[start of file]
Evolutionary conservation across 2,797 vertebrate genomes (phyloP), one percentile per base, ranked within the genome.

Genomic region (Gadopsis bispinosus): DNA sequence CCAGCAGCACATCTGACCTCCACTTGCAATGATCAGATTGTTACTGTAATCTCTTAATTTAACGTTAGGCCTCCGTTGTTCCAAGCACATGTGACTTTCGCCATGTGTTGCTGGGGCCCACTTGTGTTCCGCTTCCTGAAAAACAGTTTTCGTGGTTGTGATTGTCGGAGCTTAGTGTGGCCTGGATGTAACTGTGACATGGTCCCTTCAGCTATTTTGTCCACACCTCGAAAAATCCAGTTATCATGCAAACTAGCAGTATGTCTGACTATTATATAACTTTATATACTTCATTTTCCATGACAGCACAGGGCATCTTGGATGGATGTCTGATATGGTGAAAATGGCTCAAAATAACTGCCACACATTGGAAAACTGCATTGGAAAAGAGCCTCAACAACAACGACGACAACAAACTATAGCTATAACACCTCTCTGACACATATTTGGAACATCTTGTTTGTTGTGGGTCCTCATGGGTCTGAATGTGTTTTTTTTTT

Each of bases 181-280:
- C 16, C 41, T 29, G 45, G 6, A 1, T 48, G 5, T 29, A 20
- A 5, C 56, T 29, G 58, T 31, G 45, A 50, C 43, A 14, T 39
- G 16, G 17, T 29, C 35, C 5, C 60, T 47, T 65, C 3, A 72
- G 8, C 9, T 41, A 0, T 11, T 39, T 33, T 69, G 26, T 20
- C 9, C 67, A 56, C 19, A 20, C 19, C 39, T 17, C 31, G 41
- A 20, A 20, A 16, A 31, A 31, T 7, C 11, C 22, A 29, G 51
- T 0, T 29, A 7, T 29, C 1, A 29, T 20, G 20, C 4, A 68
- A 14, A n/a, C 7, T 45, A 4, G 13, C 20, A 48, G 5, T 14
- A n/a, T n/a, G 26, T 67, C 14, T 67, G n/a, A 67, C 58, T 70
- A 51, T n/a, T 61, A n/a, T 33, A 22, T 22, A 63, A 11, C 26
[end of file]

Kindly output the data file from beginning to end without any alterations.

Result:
Evolutionary conservation across 2,797 vertebrate genomes (phyloP), one percentile per base, ranked within the genome.

Genomic region (Gadopsis bispinosus): DNA sequence CCAGCAGCACATCTGACCTCCACTTGCAATGATCAGATTGTTACTGTAATCTCTTAATTTAACGTTAGGCCTCCGTTGTTCCAAGCACATGTGACTTTCGCCATGTGTTGCTGGGGCCCACTTGTGTTCCGCTTCCTGAAAAACAGTTTTCGTGGTTGTGATTGTCGGAGCTTAGTGTGGCCTGGATGTAACTGTGACATGGTCCCTTCAGCTATTTTGTCCACACCTCGAAAAATCCAGTTATCATGCAAACTAGCAGTATGTCTGACTATTATATAACTTTATATACTTCATTTTCCATGACAGCACAGGGCATCTTGGATGGATGTCTGATATGGTGAAAATGGCTCAAAATAACTGCCACACATTGGAAAACTGCATTGGAAAAGAGCCTCAACAACAACGACGACAACAAACTATAGCTATAACACCTCTCTGACACATATTTGGAACATCTTGTTTGTTGTGGGTCCTCATGGGTCTGAATGTGTTTTTTTTTT

Each of bases 181-280:
- C 16, C 41, T 29, G 45, G 6, A 1, T 48, G 5, T 29, A 20
- A 5, C 56, T 29, G 58, T 31, G 45, A 50, C 43, A 14, T 39
- G 16, G 17, T 29, C 35, C 5, C 60, T 47, T 65, C 3, A 72
- G 8, C 9, T 41, A 0, T 11, T 39, T 33, T 69, G 26, T 20
- C 9, C 67, A 56, C 19, A 20, C 19, C 39, T 17, C 31, G 41
- A 20, A 20, A 16, A 31, A 31, T 7, C 11, C 22, A 29, G 51
- T 0, T 29, A 7, T 29, C 1, A 29, T 20, G 20, C 4, A 68
- A 14, A n/a, C 7, T 45, A 4, G 13, C 20, A 48, G 5, T 14
- A n/a, T n/a, G 26, T 67, C 14, T 67, G n/a, A 67, C 58, T 70
- A 51, T n/a, T 61, A n/a, T 33, A 22, T 22, A 63, A 11, C 26